Libel, the Media, and Constitutional Legitimacy
Note: An early transcript of the podcast courtesy is linked here. This text may not be in its final form and accuracy may vary, and it may be updated or revised in the near future.
Cries of “defamation” came from the White House following the publication of in-depth reporting on President Donald Trump and his finances by The New York Times, but this is not the first time the president has expressed criticism of the press or U.S. libel laws. Adam Liptak of The New York Times and NYU Law Professor Richard Epstein join Jeffrey Rosen to explain what libel is and how laws against libel and slander fit within the First Amendment’s protections of free speech and the free press. This wide-ranging discussion also delves into how facts play a role in the law and media in a “post-truth society,” how online platforms filter news, and the legitimacy of the media and the Supreme Court in the wake of heated coverage of the Kavanaugh confirmation battle.
Adam Liptak covers the Supreme Court for The New York Times and writes Sidebar, a column on legal developments. He practiced law for 14 years, including in the Times’ legal department, before joining its news staff in 2002. He was a finalist for the 2009 Pulitzer Prize in explanatory reporting. He has taught courses on the Supreme Court and the First Amendment at several law schools, including Yale and the University of Chicago.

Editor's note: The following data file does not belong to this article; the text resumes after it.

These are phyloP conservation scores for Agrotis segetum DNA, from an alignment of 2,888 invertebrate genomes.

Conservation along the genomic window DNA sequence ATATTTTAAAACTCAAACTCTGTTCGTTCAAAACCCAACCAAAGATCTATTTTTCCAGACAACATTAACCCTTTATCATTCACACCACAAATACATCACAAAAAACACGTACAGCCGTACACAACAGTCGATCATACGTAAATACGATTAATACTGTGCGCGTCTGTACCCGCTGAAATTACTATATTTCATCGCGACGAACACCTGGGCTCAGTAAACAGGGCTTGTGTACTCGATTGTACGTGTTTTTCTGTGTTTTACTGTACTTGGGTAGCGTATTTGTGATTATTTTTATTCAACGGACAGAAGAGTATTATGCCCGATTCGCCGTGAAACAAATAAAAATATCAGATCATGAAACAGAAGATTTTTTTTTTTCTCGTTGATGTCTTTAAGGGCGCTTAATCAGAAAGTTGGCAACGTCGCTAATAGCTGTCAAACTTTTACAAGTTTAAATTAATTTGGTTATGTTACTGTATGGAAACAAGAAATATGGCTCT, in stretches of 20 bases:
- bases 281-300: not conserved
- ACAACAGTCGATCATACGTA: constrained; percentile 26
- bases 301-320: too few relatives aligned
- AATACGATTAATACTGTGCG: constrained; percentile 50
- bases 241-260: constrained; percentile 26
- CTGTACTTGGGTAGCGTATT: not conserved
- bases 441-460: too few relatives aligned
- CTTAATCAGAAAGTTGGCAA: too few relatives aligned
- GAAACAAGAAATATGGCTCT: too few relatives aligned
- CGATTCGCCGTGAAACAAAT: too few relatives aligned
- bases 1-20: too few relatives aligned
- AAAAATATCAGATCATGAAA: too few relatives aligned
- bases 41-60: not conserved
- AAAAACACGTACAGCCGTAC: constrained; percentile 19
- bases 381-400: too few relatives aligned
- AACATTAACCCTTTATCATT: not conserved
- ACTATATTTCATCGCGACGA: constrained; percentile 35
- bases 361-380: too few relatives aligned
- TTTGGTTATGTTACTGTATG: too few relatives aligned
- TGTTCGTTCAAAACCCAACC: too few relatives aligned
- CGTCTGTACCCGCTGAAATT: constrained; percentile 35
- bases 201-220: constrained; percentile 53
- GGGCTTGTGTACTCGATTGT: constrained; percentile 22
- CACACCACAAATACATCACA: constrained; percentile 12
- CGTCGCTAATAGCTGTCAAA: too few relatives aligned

Richard Epstein is the inaugural Laurence A. Tisch Professor of Law at NYU School of Law. He has served as the Peter and Kirstin Bedford Senior Fellow at the Hoover Institution since 2000. Epstein is also the James Parker Hall Distinguished Service Professor of Law Emeritus and a senior lecturer at the University of Chicago. He writes a weekly column for Defining Ideas and is a contributor to Ricochet.com and Forbes.com.
Jeffrey Rosen is the President and Chief Executive Officer of the National Constitution Center, the only institution in America chartered by Congress “to disseminate information about the United States Constitution on a nonpartisan basis.”
- New York Times Co. v. Sullivan (1964)
- Post Publishing Co. v. Hallam (6th Cir. 1893) discussed in Donald L. Magnetti, “Truth Will Out—Or Will It,” 52 Missouri Law Review (1987).
- Communications Decency Act of 1996
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- Freedom of Speech and the Press by Geoffrey R. Stone and Eugene Volokh
This episode was engineered by David Stotz and produced by Lana Ulrich, Madison Poulter, Jackie McDermott, and Scott Bomboy. Research was provided by Lana Ulrich and Sheldon Gilbert.
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